NASHVILLE (WSMV) - Governor Bill Lee agrees that Rep. David Byrd, R-Waynesboro, should be removed from his leadership position as chairman of an education subcommittee.
According to spokeswoman Laine Arnold, Lee believes Speaker Glenn Casada made the right decision to remove Byrd from the chairmanship.
Casada removed embattled Rep. David Byrd, R-Waynesboro, from chairman of an education subcommittee, citing input from members and continuing orderly operations of the House.
It follows protests and outrage by Byrd's critics, following a series of News4 I-Team investigations that first exposed how three women say Byrd touched them sexually when they were teenagers and he was their basketball coach.
Three women are accusing Rep. David Byrd of sexual misconduct while they were teenagers on the high school basketball team he coached more than 30 years ago.
“Following discussions with members of the House and after careful consideration, I have formally asked Representative Byrd to step down from his position as Chairman of the House Education Administration Subcommittee. Representative Byrd agrees that this is the best path forward in ensuring the House of Representatives can focus on the issues that truly matter to all Tennesseans. This decision is based on input from members and to continue the orderly operations of the House. I thank Representative Byrd for agreeing to serve in this position, and I am confident this body will be even stronger moving forward," said Casada in a statement.
The move comes two weeks after one of Byrd's accusers, Christi Rice, had a one-on-one meeting with Gov. Bill Lee.
Rice said she relayed to the governor what she and two other women first claimed in a News4 I-Team investigation that Byrd touched them sexually when they were 15 and 16 and he was their basketball coach.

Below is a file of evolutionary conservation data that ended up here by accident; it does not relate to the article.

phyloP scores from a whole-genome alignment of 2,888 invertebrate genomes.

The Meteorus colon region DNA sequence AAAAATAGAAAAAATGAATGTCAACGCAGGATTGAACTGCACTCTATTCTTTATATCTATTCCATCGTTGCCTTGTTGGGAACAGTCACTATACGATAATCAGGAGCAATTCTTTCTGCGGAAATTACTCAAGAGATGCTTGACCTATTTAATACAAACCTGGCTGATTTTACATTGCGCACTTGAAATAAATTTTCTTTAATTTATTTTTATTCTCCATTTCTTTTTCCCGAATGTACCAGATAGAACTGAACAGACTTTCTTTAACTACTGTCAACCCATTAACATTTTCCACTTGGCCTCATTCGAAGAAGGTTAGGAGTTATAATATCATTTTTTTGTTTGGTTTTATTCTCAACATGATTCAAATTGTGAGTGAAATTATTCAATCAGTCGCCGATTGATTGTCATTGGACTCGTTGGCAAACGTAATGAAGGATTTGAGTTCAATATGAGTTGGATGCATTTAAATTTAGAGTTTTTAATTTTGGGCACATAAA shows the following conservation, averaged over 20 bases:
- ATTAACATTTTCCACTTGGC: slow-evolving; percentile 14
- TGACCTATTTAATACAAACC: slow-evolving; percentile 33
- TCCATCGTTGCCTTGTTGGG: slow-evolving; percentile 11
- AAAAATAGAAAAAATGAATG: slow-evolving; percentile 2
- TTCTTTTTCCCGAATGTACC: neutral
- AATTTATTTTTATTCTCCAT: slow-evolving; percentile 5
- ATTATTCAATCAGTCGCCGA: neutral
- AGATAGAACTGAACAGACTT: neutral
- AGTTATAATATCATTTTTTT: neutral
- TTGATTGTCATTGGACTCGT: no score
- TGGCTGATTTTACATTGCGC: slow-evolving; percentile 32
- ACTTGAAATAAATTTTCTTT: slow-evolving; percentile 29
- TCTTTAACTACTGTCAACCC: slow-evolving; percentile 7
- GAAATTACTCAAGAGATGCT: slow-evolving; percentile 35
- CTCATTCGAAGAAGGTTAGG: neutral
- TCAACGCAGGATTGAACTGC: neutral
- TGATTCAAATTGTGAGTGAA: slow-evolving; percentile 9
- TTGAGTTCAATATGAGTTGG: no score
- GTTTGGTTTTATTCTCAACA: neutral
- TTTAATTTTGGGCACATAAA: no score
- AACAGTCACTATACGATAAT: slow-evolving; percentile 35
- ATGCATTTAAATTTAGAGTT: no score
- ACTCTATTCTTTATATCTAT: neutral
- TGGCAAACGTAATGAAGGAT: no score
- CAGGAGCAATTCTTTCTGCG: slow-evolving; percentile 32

The News4 I-Team then later uncovered that a fellow coach at the time said Byrd confessed that he had an inappropriate relationship with one of his students.
It was Rice who made the recording of Byrd when she confronted him by phone, in which he repeatedly apologized but has never said what he was apologizing for.
“It's one of those things I've really beaten myself up, and I don't know if you believe that or not,” Byrd can he heard saying in the recording. “But I do. All the time. There hasn't been a Sunday that’s gone by when I’m doing my communion and everything and I’m asking forgiveness for sins, my sins, that’s one of the things that I do.”
Rice said she offered to play the recording for the governor, but he declined.
“He (Lee) appeared to be disgusted at times,” Rice said.
Rice said she repeatedly asked the governor to take action.
“What step can you take to hold this man accountable? He said he really just needed to take this all in,” Rice said.
Rice said the governor gave her no indication what step he might, or might not, take next.
The News4 I-Team went by Byrd's office to get a comment, but his door was locked.
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